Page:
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Table 6 Limitations of a rational and linear approach to policy-making

From: Human resources for health policies: a critical component in health policies

Conflicts of power and interest in decision-making. Those in the policy arena have different levels of power and varying abilities to influence policy decision-making, depending on their resources (financial, cultural, symbolic), their legitimacy, and to their visibility.
Uncertainty inherent in decision-making and the limited rationality of the participants. It is unrealistic to imagine that decision-makers possess all information on all possible options when confronted with a given problem. The choice of objectives and priorities occurs in a context of limited rationality and it is difficult to predict with certainty the outcome of a policy. In the health sector there is a great deal of ambiguity of cause-and-effect relationships between policies and health status.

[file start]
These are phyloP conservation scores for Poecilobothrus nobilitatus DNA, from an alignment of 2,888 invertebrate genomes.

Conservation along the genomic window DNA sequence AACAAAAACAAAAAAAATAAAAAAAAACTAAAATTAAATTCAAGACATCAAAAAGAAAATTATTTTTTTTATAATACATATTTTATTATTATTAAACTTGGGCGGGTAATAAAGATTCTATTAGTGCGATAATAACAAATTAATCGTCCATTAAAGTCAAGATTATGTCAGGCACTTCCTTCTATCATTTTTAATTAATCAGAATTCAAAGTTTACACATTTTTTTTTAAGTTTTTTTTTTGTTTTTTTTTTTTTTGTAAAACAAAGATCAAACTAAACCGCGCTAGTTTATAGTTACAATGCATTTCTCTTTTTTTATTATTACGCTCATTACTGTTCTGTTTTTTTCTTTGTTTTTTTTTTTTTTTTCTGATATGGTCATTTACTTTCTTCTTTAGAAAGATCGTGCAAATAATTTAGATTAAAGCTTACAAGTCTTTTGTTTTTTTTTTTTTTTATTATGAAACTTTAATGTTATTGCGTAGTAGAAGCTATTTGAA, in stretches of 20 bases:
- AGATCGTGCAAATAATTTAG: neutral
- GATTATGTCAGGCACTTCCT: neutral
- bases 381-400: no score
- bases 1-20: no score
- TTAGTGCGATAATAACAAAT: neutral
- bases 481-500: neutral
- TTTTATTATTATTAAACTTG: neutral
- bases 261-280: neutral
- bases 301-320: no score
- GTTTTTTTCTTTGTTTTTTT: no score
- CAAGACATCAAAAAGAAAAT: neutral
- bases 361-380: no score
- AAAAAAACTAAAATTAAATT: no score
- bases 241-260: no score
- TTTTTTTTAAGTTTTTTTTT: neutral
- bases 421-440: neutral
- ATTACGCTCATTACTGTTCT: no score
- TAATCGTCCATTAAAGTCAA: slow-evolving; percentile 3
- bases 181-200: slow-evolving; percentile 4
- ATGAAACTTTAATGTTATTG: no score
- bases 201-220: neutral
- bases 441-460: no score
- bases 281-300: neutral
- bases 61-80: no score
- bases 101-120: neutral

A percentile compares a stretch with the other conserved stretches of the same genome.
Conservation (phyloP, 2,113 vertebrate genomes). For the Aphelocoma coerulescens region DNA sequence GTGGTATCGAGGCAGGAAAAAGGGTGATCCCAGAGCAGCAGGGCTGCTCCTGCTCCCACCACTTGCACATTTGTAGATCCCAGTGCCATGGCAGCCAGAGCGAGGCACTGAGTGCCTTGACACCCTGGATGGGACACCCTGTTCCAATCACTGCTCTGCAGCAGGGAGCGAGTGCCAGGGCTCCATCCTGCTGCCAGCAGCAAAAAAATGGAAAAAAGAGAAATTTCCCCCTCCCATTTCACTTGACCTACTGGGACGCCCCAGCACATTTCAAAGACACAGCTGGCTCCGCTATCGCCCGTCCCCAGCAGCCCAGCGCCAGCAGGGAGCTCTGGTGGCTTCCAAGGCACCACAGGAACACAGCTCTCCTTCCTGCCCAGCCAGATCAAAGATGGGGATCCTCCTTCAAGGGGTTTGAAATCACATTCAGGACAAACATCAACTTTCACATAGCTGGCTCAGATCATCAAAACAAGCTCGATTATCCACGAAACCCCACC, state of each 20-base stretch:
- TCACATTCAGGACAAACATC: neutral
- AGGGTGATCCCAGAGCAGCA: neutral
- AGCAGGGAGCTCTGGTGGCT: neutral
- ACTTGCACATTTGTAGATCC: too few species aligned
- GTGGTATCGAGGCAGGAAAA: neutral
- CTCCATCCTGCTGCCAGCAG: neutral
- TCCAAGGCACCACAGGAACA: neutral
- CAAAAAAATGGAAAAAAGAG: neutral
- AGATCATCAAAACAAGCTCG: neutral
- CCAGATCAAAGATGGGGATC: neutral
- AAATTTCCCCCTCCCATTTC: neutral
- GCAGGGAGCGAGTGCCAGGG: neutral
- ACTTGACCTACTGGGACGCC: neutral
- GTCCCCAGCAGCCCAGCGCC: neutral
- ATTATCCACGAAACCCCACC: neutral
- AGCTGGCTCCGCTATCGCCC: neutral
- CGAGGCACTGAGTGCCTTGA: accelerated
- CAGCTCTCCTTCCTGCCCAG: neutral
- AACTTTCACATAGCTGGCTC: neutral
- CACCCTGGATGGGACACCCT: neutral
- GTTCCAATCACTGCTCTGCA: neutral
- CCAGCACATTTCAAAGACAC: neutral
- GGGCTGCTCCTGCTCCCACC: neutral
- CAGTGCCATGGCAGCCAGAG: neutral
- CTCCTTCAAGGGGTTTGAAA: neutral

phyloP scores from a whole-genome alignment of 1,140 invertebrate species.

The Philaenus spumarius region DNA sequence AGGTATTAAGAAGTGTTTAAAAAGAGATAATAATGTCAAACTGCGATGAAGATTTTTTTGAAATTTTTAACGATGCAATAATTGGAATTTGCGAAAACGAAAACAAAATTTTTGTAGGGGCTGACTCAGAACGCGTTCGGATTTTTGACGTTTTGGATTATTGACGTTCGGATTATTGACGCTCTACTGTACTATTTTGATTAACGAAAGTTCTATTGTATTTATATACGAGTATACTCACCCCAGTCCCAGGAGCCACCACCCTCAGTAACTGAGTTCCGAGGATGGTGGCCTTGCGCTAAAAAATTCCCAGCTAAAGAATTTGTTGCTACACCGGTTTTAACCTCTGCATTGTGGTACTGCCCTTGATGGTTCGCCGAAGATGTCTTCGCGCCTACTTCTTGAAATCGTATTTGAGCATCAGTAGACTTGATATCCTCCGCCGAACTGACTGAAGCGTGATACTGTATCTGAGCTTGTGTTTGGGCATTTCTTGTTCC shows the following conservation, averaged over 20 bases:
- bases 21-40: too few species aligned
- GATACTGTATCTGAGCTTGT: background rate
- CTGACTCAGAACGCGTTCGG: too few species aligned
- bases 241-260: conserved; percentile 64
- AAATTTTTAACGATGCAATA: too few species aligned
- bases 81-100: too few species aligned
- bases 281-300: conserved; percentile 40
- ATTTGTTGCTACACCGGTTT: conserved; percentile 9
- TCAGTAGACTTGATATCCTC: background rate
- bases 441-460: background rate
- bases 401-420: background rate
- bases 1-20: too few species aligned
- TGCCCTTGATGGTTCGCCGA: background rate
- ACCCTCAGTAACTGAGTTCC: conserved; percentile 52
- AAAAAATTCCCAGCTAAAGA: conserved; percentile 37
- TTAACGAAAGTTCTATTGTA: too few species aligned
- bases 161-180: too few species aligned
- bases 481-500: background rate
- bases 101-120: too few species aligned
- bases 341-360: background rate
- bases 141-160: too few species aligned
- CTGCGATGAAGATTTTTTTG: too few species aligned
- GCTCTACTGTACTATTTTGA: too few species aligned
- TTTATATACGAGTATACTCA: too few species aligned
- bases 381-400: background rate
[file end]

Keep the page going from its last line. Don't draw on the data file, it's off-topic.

Divergences and ideological biases. The arena in which the policy agenda is defined is laden with emotions, conflicting interests and diverging values. Perceptions of the problems and of the policy to be implemented differ from one group to another. Objectives highlighted by the decision-maker are not totally unrelated to his own values and may collide with some powerful interests. Technically perfect plans may fail because they have not inspired commitment in those who must implement them.
The dynamic nature of policy. The policy process is not cast in stone and a policy is not drawn up once and for all. Results obtained may be different from those expected and may lead to policy adjustments in order to produce the desired effects.
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